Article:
I found some other good stories online that people sent in to talk about their petty revenge. This one was from a user named Miss Melon Pan – mmm melon pan – Nick and I talked about that on last week’s show I think! Anyway, she says, “My husband plays games on his phone instead of helping around the house and with his kids. This is after YEARS of me asking nicely/begging. We now use a router that I bought. I throttled the speed for his phone only.” That’s a good one. Here’s another marital one from Nina Carlson: “When I first got married, my husband would leave his boxers on the bathroom floor EVERY SINGLE NIGHT. After asking, begging, and threatening violence to get him to put his boxers in the laundry basket, I just got sick of it and started wrapping his dirty drawers around his pillow every time he left them on the floor. I haven’t seen boxers on the floor for 19 years now.” Here’s a great one from Tmonious1030: “In Atlantic City, we were woken at 4 a.m. by a next door neighbor — a loud and belligerent bachelorette party. Despite calling down twice and going over there to ask them to keep it down (they ignored the knock and giggled shushing each other), we figured we were up so might as well head home. We left behind a 7:30 a.m. alarm set up on maximum volume.” That one is devilish. As someone who stays in a lot of hotels, that’s about the worst.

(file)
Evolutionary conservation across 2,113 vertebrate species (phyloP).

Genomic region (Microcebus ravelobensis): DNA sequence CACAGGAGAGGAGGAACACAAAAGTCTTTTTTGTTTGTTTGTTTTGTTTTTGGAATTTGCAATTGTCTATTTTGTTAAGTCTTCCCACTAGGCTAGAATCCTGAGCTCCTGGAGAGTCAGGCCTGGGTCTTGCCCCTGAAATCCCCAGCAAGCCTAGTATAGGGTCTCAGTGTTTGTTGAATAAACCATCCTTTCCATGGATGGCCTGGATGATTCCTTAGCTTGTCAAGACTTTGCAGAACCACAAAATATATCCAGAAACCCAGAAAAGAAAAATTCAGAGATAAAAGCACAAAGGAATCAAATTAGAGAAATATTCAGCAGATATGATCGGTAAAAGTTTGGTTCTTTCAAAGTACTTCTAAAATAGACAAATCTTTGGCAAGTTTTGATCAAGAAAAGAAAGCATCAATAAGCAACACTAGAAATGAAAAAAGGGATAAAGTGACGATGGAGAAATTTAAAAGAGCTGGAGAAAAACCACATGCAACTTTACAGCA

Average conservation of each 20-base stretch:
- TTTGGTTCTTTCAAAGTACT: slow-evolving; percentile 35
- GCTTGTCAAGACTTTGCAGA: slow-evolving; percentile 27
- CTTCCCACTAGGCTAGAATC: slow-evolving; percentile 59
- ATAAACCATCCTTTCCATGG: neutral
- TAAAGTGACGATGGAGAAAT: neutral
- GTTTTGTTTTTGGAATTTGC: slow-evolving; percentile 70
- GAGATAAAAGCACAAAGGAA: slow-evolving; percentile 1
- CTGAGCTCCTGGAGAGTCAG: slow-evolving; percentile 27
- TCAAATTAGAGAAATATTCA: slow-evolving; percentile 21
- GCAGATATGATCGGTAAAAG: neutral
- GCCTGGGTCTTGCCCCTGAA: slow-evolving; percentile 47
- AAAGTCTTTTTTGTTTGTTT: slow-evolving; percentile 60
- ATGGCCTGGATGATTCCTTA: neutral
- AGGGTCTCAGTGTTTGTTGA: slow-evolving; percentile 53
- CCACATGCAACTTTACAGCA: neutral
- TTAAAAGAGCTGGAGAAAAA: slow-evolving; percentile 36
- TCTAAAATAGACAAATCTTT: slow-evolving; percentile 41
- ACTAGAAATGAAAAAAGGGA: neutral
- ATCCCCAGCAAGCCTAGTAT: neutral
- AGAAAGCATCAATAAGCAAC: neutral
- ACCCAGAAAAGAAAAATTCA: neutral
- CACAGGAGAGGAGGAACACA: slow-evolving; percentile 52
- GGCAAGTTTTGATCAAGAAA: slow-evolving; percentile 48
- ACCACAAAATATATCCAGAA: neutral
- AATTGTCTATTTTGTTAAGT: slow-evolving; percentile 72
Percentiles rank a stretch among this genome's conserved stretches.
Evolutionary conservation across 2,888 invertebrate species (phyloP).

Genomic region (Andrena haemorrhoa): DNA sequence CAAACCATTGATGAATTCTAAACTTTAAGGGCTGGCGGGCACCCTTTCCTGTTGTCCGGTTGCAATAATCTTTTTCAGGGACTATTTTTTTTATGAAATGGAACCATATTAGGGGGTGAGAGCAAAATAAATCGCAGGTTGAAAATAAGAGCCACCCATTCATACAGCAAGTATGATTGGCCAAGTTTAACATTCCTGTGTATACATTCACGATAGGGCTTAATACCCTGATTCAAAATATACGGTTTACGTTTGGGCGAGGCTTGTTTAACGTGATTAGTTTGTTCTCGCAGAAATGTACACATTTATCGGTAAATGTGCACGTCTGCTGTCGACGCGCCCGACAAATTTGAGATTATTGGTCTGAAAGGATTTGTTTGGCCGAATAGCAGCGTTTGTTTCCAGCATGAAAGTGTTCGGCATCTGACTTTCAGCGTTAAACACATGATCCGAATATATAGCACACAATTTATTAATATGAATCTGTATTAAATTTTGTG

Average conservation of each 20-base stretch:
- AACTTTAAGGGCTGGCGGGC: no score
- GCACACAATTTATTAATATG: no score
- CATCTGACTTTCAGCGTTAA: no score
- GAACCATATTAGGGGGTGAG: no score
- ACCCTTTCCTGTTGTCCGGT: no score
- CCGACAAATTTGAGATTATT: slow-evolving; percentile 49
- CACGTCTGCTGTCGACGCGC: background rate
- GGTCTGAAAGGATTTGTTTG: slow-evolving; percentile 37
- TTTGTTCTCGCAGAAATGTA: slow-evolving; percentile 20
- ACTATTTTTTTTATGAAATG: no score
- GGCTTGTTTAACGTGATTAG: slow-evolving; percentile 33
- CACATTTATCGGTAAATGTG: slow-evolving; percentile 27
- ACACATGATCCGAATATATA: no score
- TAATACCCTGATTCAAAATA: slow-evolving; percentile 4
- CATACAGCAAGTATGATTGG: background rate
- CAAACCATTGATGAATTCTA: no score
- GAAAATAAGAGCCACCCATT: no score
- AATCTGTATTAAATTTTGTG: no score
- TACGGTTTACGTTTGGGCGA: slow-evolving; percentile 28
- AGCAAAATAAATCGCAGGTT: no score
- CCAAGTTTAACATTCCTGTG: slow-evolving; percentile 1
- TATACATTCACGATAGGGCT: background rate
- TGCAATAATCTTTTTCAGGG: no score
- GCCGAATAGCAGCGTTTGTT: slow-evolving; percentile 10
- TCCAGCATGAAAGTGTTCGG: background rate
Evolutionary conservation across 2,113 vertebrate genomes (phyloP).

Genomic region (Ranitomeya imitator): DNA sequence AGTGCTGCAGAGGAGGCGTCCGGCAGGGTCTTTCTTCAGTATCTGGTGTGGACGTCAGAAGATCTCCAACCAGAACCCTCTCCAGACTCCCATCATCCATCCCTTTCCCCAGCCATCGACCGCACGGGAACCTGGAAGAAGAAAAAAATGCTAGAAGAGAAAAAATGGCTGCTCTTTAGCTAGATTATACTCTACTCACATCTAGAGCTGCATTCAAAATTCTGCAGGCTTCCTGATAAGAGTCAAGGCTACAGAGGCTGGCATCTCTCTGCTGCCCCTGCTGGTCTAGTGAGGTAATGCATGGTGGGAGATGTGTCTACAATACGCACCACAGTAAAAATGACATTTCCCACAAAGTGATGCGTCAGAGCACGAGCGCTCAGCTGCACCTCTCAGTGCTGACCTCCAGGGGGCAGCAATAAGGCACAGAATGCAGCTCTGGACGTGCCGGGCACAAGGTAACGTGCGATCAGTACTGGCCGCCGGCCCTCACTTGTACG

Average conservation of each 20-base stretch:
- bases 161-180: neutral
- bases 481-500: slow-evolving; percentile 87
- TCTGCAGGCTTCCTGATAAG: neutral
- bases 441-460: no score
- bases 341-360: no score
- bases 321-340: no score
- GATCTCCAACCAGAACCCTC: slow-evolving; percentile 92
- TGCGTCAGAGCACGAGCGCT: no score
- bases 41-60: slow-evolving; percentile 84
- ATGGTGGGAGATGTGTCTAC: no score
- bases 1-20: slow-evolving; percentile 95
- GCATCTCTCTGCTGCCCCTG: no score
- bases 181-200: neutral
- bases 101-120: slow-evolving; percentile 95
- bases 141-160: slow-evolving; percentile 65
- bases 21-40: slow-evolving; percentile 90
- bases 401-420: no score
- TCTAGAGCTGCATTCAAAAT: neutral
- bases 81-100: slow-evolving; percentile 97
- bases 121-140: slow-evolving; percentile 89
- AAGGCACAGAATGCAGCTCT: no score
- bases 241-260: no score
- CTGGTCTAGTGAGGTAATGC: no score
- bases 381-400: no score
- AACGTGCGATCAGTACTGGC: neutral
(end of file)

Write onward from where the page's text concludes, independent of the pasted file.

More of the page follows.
Well in my opinion, Warren Beatty has all of these people beat. And it all has to do with his portrayal of Dick Tracy. 

Dick Tracy was a comic strip character created by Chester Gould first published in 1931. The character was loosely based on Federal Agent, Elliot Ness, and would follow his exploits taking out a whole host of bad guys. The comic strip evolved into comic books and even a radio show that started running 1935. There were eventually a few Dick Tracy films – one in 1945, then 1946 and 47. Several television series and TV cartoons followed. But to people these days, the most notable depiction of Dick Tracy was in the feature film starring Warren Beatty 33 years ago.